This post has been self-published on Youth Ki Awaaz by Devina Sikdar. Just like them, anyone can publish on Youth Ki Awaaz.

A Love Letter To Myself: “I Am Done Living Life With An Instagram Filter.”

I have been diagnosed with PTSD and suffer from depression and anxiety. Last year in November, I found myself in the ICU because I had reached the end of my rope. So yes, I had a mental breakdown and you know what? It is absolutely fine. But I can say this now – after months of therapy and introspection. But last year, it felt like I was a failure.

I had been suffering for months and instead of speaking up or seeking help, I thought it was my responsibility to push myself to get through “this”. So I pushed and pushed till I was standing at the edge with sleeping pills. Once I came home from the hospital, for the longest time, I thought that I had failed to cope. And then it struck me – am I not human? If I’m allowed to bleed and hurt, then why am I not allowed to have a mental breakdown?

Why is it considered my failure for not having the ability to cope? Why is it not society’s fault, for having unending expectations, especially from women, for creating spaces that are demanding and lack empathy? Why is it not their fault? Why am I expected to carry on as if nothing happened, as if I’m not hurting emotionally?

When I landed up at the hospital, a lot of people around me felt surprised, I suppose nobody expects anyone to end up at the ICU.

For the longest time, I have kept quiet, and not even allowed myself to be upset, and angry, when shit has gone wrong in my life, but I’m done. Women are often taught not to show their emotions, especially anger, because, well then “you are too emotional”. Anger is just not cool. People are supposed to be mature and not let things affect them. To all this nonsense, that has messed up my life for the last 20 years or so – I say, no thank you. As my therapist rightly says, we are allowed to feel everything including anger. And now I have started to embrace it, and feel it; so that I can expel it from my body organically.

Feeling angry or upset doesn’t mean beating someone up (as much I might want to sometimes). So after years of absorbing everything and keeping everything within me, I say no more.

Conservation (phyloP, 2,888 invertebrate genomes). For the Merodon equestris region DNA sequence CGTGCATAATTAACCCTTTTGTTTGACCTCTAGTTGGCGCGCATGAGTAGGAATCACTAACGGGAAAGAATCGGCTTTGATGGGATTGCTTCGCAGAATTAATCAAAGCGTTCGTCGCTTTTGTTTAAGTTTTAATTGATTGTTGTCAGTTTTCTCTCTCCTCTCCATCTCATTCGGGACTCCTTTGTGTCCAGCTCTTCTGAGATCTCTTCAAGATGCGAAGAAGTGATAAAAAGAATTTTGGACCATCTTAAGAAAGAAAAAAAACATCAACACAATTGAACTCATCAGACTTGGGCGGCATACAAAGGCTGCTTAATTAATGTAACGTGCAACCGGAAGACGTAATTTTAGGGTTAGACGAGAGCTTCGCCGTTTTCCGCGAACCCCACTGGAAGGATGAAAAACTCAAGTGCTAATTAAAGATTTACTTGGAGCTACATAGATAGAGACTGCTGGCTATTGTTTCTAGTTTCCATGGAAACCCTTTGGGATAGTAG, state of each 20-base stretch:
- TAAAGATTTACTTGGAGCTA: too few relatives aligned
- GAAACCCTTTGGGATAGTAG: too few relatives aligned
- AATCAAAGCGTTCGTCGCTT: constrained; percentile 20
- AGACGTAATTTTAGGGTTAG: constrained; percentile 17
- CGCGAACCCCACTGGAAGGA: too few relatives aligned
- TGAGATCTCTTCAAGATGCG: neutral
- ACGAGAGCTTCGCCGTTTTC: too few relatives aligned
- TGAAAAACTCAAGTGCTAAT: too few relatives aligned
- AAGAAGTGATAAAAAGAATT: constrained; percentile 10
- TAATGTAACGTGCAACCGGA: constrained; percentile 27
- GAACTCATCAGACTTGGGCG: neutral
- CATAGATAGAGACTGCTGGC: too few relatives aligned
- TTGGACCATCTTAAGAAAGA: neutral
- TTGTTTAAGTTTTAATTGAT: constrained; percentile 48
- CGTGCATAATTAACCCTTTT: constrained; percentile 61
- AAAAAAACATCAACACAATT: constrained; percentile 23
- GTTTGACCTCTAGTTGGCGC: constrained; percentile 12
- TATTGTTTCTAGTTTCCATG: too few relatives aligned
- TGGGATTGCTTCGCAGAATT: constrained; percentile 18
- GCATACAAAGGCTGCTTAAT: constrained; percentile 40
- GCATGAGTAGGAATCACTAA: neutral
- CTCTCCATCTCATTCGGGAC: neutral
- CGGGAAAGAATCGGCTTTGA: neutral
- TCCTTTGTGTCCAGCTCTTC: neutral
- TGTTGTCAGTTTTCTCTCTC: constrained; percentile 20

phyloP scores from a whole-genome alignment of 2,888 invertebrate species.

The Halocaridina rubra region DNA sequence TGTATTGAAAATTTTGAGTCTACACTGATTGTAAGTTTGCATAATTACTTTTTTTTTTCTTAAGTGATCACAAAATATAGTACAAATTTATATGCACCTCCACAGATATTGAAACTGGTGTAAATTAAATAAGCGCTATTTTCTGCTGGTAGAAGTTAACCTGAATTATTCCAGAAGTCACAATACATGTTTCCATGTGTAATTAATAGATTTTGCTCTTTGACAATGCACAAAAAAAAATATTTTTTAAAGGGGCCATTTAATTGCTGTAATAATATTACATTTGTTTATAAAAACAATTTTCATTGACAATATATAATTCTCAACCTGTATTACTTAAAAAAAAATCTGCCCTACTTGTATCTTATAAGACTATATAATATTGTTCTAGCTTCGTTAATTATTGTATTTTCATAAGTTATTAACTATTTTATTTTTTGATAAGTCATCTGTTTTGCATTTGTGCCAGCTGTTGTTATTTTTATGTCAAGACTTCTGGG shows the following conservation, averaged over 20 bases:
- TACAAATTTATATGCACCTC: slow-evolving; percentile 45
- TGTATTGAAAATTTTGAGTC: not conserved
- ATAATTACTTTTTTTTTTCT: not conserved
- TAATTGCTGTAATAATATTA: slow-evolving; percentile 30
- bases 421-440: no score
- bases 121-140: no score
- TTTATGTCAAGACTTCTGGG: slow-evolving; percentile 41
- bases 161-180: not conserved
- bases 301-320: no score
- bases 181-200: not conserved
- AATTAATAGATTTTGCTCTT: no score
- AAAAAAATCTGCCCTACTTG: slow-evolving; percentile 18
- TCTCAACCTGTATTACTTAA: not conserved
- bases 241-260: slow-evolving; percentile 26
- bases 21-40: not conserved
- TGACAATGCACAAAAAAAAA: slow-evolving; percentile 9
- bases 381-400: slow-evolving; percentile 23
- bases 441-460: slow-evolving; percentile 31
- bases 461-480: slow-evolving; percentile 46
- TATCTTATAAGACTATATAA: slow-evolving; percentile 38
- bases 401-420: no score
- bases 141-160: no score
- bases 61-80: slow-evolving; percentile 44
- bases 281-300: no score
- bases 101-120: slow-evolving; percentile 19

I think that often, we misunderstand people who have this kind of “mature” behaviour, somehow it gives other people this impression that we are made of titanium. That no matter what, we will just cope. And after a point, I think I bought into this facade. Just because I may appear to be calm, doesn’t mean I have everything handled.

Just because I show up for work, it doesn’t disregard the panic attack I had the whole way coming to the office. Just because I am functional doesn’t mean I don’t struggle to get out of bed regularly. When I landed up at the hospital, a lot of people around me felt surprised, I suppose nobody expects anyone to end up at the ICU. But this made me wonder, that however woke we may become, we are still ingrained to believe that everybody should deal with their anxiety and depression and “get on with it”.  That one should just talk about it on Facebook posts and generally be happy.

For the longest time, I have hated myself. So I thought I deserved everything bad that happened to me. I felt like I had to prove myself, otherwise, people would find out I’m not worth their time. I have broken my back pleasing people, putting myself last; to the point, where I felt guilty about being depressed. But I’m so done with this.

I don’t want to simply keep dealing with stuff on my own, hiding my feelings, as if they are something to be ashamed of. I want to be honest about myself – even if it means sharing hurt and anger. I am done living life with an Instagram filter.

I feel angry at the world, for sometimes being so cruel, that it makes people suffer in silence and feel guilty about crying out for help. I feel liberated at being angry, at being able to express my anger. I feel a sense of love and maybe, a little bit of liking towards myself. It has been years in coming… better late than never I suppose. That’s my lesson for this life I’m guessing – how do I truly love myself, my scars, failures, awesomeness and all of it. So I thought of writing a love letter to myself. I have written for my family and friends, even for my crushes, but I have never written one for myself. Doesn’t that speak volumes? So finally, I write one for me. So here goes – a love letter to myself.

Dearest Devina,

You are smart, funny, passionate and beautiful. The past 25 years have been a roller coaster, to say the least. You have fallen, been lost and hurt, but you have always stood up. You have always risen up. Yes, you have had help along the way, but it was you who took the next step. Life will continue to be messy, demanding and a shit storm most of the times, and sometimes sleeping without ever getting up might feel like the greatest escape, but hold on. Even when you think you can’t go on, you will. Even when you think you can’t fight anymore, you will. It will not be a bed of roses, there will be days when you can’t get out of bed, but eventually you will. Because you are a fighter and a survivor. Because you have already survived so much.